>> 0x2004)? In certain situation, the PC points to 0x2004 (beyond the program
>> memory)

Tony Nixon replies:

>This doesn't make sense to me.

>I understand that address 0x2004 must be programmed with a programmer,
>but if it has a simple goto X instruction there as the data sheet
>states, then the PIC must execute at a ROM page according to the current
>PCLATH status. This seems wrong.

>I would have thought, that the PC would be "loaded" directly from the 13
>bit data at address 0x2004.

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2001\05\08@213810 by Alexandre Domingos F. Souza

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>Meanwhile, I try to build a ICD using the information provided for
>Patrick Touzet in his pages:
>http://www.multimania.com/silicium31/
>http://www.multimania.com/silicium31/Electronique/PIC/free_icd.htm

       Errr...very interesting...but...

       How do I use that????????????

       How do I connect the ICD to my board? I thought there was a board that you put on the circuit to be debugged, connect this board to the ICD and use the pic you programmed on top of this...How do it work?

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2001\05\08@215526 by myke predko

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Hiya,

Should I post the source code I created from the ICD download on my web
page?  I held off because seeing the code is one thing, but you do not see
how the ICD box interfaces to it (there is a *lot* of communications
including resets going on there).

Before I post it, I want to change the registers (0x018E and 0x018F) to the
Microchip specified names.

{Quote hidden}

This "feature" makes it quite challenging to code for the ICD and when you
take a look at the source for the ICD (on the targe PICmicro), it can be
quite difficult to understand.

When I played around with the ICD, trying to "clean up" the code on my own,
I discovered this aspect of the debugger.

Personally, I don't know how much importance I would place on a separate
instruction since there is really only 256 instructions that you can play
with and I want to see what I can come up with on my own, but I will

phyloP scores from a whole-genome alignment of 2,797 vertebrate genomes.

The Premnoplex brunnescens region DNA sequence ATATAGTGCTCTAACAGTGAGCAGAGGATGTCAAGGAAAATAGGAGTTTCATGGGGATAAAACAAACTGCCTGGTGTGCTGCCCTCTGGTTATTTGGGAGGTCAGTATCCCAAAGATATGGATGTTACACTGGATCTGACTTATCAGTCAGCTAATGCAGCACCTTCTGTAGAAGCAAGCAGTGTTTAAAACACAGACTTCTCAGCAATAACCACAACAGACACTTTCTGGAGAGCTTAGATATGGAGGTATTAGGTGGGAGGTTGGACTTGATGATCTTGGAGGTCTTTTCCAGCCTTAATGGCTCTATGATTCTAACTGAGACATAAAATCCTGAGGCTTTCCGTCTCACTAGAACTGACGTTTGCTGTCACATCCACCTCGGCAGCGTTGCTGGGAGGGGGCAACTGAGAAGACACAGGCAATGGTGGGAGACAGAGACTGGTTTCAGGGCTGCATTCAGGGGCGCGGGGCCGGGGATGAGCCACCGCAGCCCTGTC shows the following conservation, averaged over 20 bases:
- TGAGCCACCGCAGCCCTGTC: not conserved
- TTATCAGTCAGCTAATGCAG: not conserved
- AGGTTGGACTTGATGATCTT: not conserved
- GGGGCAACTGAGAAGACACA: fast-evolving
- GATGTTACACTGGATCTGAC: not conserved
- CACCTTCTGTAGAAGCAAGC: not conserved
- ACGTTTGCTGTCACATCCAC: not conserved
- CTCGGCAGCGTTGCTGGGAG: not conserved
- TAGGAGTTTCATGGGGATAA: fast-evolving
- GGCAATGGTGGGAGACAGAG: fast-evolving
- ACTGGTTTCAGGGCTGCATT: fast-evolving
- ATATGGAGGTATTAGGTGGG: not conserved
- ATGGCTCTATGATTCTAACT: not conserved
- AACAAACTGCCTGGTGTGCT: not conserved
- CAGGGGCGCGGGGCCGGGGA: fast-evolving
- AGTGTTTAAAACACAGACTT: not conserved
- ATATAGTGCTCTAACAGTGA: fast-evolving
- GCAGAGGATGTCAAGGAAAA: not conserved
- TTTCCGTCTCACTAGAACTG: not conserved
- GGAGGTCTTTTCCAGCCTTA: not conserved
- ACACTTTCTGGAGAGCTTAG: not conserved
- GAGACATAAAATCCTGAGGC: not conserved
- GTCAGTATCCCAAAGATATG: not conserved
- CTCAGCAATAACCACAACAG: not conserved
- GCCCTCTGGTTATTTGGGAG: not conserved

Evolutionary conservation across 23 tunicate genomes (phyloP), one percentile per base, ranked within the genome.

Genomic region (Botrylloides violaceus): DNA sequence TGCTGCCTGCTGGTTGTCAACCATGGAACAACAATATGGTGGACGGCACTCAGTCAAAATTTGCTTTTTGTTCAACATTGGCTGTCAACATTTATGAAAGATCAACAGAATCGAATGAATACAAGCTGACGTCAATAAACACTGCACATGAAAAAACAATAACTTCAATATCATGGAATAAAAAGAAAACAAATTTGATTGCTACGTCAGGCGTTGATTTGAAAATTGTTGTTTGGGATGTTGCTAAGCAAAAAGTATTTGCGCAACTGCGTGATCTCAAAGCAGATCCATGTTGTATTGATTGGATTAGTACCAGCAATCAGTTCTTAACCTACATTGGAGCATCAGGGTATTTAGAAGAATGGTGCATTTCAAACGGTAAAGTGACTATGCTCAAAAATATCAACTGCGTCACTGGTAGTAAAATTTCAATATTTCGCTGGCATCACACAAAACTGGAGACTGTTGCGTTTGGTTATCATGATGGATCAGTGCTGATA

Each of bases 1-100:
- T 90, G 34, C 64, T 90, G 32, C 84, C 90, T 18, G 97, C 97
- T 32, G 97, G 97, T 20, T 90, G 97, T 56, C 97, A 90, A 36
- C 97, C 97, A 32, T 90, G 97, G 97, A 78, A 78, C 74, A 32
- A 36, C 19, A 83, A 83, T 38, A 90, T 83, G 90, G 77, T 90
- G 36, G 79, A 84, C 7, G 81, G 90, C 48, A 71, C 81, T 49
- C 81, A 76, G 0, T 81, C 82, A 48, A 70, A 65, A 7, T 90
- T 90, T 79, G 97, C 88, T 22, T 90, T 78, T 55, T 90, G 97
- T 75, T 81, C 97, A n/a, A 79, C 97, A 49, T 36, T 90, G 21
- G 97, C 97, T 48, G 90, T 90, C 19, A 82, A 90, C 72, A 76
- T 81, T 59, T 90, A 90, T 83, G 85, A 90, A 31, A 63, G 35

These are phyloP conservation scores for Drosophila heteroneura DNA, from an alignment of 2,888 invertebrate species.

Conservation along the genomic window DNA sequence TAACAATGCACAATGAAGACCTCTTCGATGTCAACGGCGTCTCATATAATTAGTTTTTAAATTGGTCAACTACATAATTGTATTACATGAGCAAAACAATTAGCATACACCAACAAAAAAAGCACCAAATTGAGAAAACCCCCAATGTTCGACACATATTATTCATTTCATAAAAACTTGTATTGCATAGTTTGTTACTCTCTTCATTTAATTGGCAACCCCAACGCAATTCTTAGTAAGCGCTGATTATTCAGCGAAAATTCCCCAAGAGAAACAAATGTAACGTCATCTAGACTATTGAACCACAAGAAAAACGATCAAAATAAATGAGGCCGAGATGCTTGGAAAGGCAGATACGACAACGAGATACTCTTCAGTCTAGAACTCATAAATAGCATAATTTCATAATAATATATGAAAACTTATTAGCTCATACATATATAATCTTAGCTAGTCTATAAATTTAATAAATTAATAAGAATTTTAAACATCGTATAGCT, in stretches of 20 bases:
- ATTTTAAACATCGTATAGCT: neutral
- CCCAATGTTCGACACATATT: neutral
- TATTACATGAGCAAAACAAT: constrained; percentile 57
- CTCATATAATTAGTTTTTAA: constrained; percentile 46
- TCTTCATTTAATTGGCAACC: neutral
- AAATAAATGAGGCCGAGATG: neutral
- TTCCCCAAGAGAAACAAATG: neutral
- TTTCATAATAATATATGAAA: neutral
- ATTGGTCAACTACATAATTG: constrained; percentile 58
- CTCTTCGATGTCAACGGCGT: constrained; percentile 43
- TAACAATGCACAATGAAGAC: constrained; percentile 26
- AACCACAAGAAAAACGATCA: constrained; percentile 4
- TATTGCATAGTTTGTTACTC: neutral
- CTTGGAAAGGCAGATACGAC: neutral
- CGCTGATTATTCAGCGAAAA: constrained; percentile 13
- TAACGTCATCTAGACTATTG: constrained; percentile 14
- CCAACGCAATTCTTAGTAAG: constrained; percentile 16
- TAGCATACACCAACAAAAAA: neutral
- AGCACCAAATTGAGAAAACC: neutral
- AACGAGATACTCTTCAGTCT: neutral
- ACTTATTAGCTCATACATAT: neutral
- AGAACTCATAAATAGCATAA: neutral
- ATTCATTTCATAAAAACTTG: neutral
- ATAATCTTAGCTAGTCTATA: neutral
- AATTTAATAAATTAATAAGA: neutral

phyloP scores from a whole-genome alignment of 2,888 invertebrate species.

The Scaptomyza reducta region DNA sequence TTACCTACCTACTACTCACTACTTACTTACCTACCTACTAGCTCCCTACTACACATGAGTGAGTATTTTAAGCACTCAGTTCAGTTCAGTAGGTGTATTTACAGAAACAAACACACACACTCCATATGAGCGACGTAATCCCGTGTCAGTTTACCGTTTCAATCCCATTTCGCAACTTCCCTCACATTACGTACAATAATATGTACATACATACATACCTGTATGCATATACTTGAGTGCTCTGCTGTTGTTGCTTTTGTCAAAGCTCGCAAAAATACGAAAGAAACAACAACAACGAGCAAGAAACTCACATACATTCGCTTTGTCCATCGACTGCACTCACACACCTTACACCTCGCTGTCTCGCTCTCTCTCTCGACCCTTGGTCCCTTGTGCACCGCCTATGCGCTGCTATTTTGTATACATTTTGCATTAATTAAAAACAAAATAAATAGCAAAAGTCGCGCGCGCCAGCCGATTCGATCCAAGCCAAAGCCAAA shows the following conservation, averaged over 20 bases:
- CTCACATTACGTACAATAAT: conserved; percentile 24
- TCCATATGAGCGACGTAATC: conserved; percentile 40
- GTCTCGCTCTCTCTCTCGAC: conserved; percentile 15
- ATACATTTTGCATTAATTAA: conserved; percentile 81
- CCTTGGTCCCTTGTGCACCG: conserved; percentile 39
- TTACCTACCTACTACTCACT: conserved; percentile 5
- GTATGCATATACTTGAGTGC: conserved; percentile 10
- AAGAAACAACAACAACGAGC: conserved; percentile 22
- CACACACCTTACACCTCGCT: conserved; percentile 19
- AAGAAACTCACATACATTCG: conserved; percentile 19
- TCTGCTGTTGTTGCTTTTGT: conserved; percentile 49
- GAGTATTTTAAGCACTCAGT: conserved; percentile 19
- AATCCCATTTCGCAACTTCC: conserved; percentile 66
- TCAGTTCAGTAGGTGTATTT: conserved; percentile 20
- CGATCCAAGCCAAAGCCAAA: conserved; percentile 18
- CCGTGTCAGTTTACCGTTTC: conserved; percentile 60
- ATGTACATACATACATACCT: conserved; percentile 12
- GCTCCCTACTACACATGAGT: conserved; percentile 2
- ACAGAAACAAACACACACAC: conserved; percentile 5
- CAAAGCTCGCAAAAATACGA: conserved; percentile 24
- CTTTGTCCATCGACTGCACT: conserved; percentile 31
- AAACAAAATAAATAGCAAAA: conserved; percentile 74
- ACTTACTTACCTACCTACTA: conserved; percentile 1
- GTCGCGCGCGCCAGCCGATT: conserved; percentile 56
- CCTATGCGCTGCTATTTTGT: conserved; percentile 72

probably use the Microchip code simply because I have invested quite a bit
of time understanding it.

>  > Another more interesting thing:
> >    Is necesary to write a GOTO  DEBUG_CODE in the configuration zone (at
> > position
> > 0x2004)? In certain situation, the PC points to 0x2004 (beyond the
program
> > memory)
>
> Yeah, I guess so. But something is fishy here because nothing is being
done
> with PCLATH!

I don't understand this either.  I suspect that if ICD mode is selected in
the configuration registers this address becomes a new reset vector.

> >  But, I dont understand why, in another situation, if a HALT
> > signal is asserted the PC points to 0x0001. (Section 2.7 to 2.7.2 )
>
> Its because of the way the breakpoint is implemented. The breakpoint
address
> register is initialized to zero. If external HALT is asserted as we come
out
> of reset the device will automatically take a breakpoint, BUT the
breakpoint
> is always taken AFTER the instruction executes, hence the PC will be
0x0001.
> That's why mChip tells you to put a NOP in location 0: so that you can
> really start single stepping your programming from location 0x0001.
>
> > What do you have discovered about it? DS51242A is confusing, I think.
>
> It certainly is.

I have spent about fifteen hours with an oscilloscope and burning different
code into the chip to see how it works.

It actually isn't that confusing - but it is limited.  I feel like there
should be ways of enhancing its capabilities (ie being able to access the PC
stack), but I don't know.

myke